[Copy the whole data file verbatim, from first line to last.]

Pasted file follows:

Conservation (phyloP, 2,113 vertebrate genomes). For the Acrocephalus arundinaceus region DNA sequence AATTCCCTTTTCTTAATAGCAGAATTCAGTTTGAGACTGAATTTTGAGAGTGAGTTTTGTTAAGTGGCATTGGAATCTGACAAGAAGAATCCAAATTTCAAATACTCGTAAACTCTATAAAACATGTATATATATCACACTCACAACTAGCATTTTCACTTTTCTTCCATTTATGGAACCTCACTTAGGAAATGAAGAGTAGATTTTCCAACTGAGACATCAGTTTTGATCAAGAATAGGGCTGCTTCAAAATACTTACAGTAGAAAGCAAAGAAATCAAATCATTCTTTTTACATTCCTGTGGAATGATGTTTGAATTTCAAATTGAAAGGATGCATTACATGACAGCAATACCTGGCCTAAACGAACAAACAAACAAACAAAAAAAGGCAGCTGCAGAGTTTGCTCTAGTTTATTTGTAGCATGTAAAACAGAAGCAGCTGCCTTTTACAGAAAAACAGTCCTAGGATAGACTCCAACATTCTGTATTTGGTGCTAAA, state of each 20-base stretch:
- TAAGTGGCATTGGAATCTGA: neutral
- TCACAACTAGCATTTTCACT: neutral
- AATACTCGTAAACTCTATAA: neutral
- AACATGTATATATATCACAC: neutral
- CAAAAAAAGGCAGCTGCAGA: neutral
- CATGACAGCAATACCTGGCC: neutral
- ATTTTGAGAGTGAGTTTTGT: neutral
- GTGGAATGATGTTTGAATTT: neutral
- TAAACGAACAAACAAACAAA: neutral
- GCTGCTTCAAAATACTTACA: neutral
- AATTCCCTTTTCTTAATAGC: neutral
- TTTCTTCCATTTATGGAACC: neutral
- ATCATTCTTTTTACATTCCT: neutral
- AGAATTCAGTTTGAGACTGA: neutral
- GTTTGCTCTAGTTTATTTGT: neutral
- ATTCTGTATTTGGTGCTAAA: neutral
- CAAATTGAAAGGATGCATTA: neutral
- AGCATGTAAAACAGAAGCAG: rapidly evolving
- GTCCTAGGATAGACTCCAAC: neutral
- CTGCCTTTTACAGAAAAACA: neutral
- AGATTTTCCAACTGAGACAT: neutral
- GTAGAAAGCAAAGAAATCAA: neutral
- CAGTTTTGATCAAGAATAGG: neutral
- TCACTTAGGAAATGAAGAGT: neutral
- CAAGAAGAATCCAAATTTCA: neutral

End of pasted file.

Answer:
Conservation (phyloP, 2,113 vertebrate genomes). For the Acrocephalus arundinaceus region DNA sequence AATTCCCTTTTCTTAATAGCAGAATTCAGTTTGAGACTGAATTTTGAGAGTGAGTTTTGTTAAGTGGCATTGGAATCTGACAAGAAGAATCCAAATTTCAAATACTCGTAAACTCTATAAAACATGTATATATATCACACTCACAACTAGCATTTTCACTTTTCTTCCATTTATGGAACCTCACTTAGGAAATGAAGAGTAGATTTTCCAACTGAGACATCAGTTTTGATCAAGAATAGGGCTGCTTCAAAATACTTACAGTAGAAAGCAAAGAAATCAAATCATTCTTTTTACATTCCTGTGGAATGATGTTTGAATTTCAAATTGAAAGGATGCATTACATGACAGCAATACCTGGCCTAAACGAACAAACAAACAAACAAAAAAAGGCAGCTGCAGAGTTTGCTCTAGTTTATTTGTAGCATGTAAAACAGAAGCAGCTGCCTTTTACAGAAAAACAGTCCTAGGATAGACTCCAACATTCTGTATTTGGTGCTAAA, state of each 20-base stretch:
- TAAGTGGCATTGGAATCTGA: neutral
- TCACAACTAGCATTTTCACT: neutral
- AATACTCGTAAACTCTATAA: neutral
- AACATGTATATATATCACAC: neutral
- CAAAAAAAGGCAGCTGCAGA: neutral
- CATGACAGCAATACCTGGCC: neutral
- ATTTTGAGAGTGAGTTTTGT: neutral
- GTGGAATGATGTTTGAATTT: neutral
- TAAACGAACAAACAAACAAA: neutral
- GCTGCTTCAAAATACTTACA: neutral
- AATTCCCTTTTCTTAATAGC: neutral
- TTTCTTCCATTTATGGAACC: neutral
- ATCATTCTTTTTACATTCCT: neutral
- AGAATTCAGTTTGAGACTGA: neutral
- GTTTGCTCTAGTTTATTTGT: neutral
- ATTCTGTATTTGGTGCTAAA: neutral
- CAAATTGAAAGGATGCATTA: neutral
- AGCATGTAAAACAGAAGCAG: rapidly evolving
- GTCCTAGGATAGACTCCAAC: neutral
- CTGCCTTTTACAGAAAAACA: neutral
- AGATTTTCCAACTGAGACAT: neutral
- GTAGAAAGCAAAGAAATCAA: neutral
- CAGTTTTGATCAAGAATAGG: neutral
- TCACTTAGGAAATGAAGAGT: neutral
- CAAGAAGAATCCAAATTTCA: neutral